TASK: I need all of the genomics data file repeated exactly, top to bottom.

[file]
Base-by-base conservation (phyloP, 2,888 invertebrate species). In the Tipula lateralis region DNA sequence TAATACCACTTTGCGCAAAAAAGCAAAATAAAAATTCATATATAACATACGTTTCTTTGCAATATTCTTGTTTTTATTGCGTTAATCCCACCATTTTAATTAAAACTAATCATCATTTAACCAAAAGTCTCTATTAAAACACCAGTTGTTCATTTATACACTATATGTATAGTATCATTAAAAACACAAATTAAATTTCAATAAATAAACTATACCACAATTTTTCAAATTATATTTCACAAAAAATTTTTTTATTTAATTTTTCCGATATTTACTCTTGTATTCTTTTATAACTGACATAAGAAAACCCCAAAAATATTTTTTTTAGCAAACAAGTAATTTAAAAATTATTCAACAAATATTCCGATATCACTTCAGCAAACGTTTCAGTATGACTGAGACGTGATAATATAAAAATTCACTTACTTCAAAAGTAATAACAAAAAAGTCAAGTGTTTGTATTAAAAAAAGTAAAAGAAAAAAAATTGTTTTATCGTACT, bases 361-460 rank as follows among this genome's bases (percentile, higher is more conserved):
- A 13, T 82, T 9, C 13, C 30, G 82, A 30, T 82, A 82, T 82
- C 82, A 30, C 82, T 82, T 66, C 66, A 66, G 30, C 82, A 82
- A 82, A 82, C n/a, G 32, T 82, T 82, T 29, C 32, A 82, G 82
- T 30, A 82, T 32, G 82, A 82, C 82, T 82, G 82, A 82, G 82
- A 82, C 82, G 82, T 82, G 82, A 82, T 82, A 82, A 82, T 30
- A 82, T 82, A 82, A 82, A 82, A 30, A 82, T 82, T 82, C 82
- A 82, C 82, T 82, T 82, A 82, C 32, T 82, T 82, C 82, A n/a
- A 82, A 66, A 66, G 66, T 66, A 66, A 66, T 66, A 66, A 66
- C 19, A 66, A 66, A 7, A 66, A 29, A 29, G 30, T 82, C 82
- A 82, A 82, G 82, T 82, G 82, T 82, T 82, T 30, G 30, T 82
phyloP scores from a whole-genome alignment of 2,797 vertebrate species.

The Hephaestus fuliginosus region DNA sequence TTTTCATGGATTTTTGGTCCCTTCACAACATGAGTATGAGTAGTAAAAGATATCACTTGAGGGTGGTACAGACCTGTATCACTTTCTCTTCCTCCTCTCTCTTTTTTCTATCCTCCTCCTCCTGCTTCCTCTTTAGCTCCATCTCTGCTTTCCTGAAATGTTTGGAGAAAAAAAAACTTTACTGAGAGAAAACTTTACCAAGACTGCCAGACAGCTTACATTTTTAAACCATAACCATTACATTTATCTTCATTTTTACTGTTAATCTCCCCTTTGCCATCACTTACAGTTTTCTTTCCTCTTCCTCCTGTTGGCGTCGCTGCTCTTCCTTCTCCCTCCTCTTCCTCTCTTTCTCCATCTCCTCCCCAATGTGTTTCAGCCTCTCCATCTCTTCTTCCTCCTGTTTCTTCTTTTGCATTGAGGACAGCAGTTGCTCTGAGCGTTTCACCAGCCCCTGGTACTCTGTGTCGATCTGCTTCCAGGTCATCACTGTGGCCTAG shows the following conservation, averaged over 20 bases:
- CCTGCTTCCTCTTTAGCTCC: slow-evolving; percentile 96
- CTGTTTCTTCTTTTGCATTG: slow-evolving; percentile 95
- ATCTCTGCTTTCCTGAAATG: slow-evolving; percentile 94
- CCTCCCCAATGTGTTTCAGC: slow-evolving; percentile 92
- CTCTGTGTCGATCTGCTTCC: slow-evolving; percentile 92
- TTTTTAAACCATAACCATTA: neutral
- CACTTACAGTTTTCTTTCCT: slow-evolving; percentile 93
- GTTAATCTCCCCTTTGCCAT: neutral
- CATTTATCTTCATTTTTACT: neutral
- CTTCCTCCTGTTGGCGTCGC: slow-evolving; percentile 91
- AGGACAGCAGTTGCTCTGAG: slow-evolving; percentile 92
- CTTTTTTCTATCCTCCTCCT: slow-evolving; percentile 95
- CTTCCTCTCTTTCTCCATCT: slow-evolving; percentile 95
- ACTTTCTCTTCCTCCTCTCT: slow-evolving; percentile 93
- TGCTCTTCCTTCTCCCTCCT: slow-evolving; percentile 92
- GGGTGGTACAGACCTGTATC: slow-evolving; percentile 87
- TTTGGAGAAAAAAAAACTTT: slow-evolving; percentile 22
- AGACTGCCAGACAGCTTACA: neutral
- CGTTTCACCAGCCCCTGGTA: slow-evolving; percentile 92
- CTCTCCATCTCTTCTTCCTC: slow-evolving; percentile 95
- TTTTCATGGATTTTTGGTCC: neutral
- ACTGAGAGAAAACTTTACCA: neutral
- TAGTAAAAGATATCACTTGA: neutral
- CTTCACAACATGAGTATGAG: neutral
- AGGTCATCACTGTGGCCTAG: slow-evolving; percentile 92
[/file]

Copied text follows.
Base-by-base conservation (phyloP, 2,888 invertebrate species). In the Tipula lateralis region DNA sequence TAATACCACTTTGCGCAAAAAAGCAAAATAAAAATTCATATATAACATACGTTTCTTTGCAATATTCTTGTTTTTATTGCGTTAATCCCACCATTTTAATTAAAACTAATCATCATTTAACCAAAAGTCTCTATTAAAACACCAGTTGTTCATTTATACACTATATGTATAGTATCATTAAAAACACAAATTAAATTTCAATAAATAAACTATACCACAATTTTTCAAATTATATTTCACAAAAAATTTTTTTATTTAATTTTTCCGATATTTACTCTTGTATTCTTTTATAACTGACATAAGAAAACCCCAAAAATATTTTTTTTAGCAAACAAGTAATTTAAAAATTATTCAACAAATATTCCGATATCACTTCAGCAAACGTTTCAGTATGACTGAGACGTGATAATATAAAAATTCACTTACTTCAAAAGTAATAACAAAAAAGTCAAGTGTTTGTATTAAAAAAAGTAAAAGAAAAAAAATTGTTTTATCGTACT, bases 361-460 rank as follows among this genome's bases (percentile, higher is more conserved):
- A 13, T 82, T 9, C 13, C 30, G 82, A 30, T 82, A 82, T 82
- C 82, A 30, C 82, T 82, T 66, C 66, A 66, G 30, C 82, A 82
- A 82, A 82, C n/a, G 32, T 82, T 82, T 29, C 32, A 82, G 82
- T 30, A 82, T 32, G 82, A 82, C 82, T 82, G 82, A 82, G 82
- A 82, C 82, G 82, T 82, G 82, A 82, T 82, A 82, A 82, T 30
- A 82, T 82, A 82, A 82, A 82, A 30, A 82, T 82, T 82, C 82
- A 82, C 82, T 82, T 82, A 82, C 32, T 82, T 82, C 82, A n/a
- A 82, A 66, A 66, G 66, T 66, A 66, A 66, T 66, A 66, A 66
- C 19, A 66, A 66, A 7, A 66, A 29, A 29, G 30, T 82, C 82
- A 82, A 82, G 82, T 82, G 82, T 82, T 82, T 30, G 30, T 82
phyloP scores from a whole-genome alignment of 2,797 vertebrate species.

The Hephaestus fuliginosus region DNA sequence TTTTCATGGATTTTTGGTCCCTTCACAACATGAGTATGAGTAGTAAAAGATATCACTTGAGGGTGGTACAGACCTGTATCACTTTCTCTTCCTCCTCTCTCTTTTTTCTATCCTCCTCCTCCTGCTTCCTCTTTAGCTCCATCTCTGCTTTCCTGAAATGTTTGGAGAAAAAAAAACTTTACTGAGAGAAAACTTTACCAAGACTGCCAGACAGCTTACATTTTTAAACCATAACCATTACATTTATCTTCATTTTTACTGTTAATCTCCCCTTTGCCATCACTTACAGTTTTCTTTCCTCTTCCTCCTGTTGGCGTCGCTGCTCTTCCTTCTCCCTCCTCTTCCTCTCTTTCTCCATCTCCTCCCCAATGTGTTTCAGCCTCTCCATCTCTTCTTCCTCCTGTTTCTTCTTTTGCATTGAGGACAGCAGTTGCTCTGAGCGTTTCACCAGCCCCTGGTACTCTGTGTCGATCTGCTTCCAGGTCATCACTGTGGCCTAG shows the following conservation, averaged over 20 bases:
- CCTGCTTCCTCTTTAGCTCC: slow-evolving; percentile 96
- CTGTTTCTTCTTTTGCATTG: slow-evolving; percentile 95
- ATCTCTGCTTTCCTGAAATG: slow-evolving; percentile 94
- CCTCCCCAATGTGTTTCAGC: slow-evolving; percentile 92
- CTCTGTGTCGATCTGCTTCC: slow-evolving; percentile 92
- TTTTTAAACCATAACCATTA: neutral
- CACTTACAGTTTTCTTTCCT: slow-evolving; percentile 93
- GTTAATCTCCCCTTTGCCAT: neutral
- CATTTATCTTCATTTTTACT: neutral
- CTTCCTCCTGTTGGCGTCGC: slow-evolving; percentile 91
- AGGACAGCAGTTGCTCTGAG: slow-evolving; percentile 92
- CTTTTTTCTATCCTCCTCCT: slow-evolving; percentile 95
- CTTCCTCTCTTTCTCCATCT: slow-evolving; percentile 95
- ACTTTCTCTTCCTCCTCTCT: slow-evolving; percentile 93
- TGCTCTTCCTTCTCCCTCCT: slow-evolving; percentile 92
- GGGTGGTACAGACCTGTATC: slow-evolving; percentile 87
- TTTGGAGAAAAAAAAACTTT: slow-evolving; percentile 22
- AGACTGCCAGACAGCTTACA: neutral
- CGTTTCACCAGCCCCTGGTA: slow-evolving; percentile 92
- CTCTCCATCTCTTCTTCCTC: slow-evolving; percentile 95
- TTTTCATGGATTTTTGGTCC: neutral
- ACTGAGAGAAAACTTTACCA: neutral
- TAGTAAAAGATATCACTTGA: neutral
- CTTCACAACATGAGTATGAG: neutral
- AGGTCATCACTGTGGCCTAG: slow-evolving; percentile 92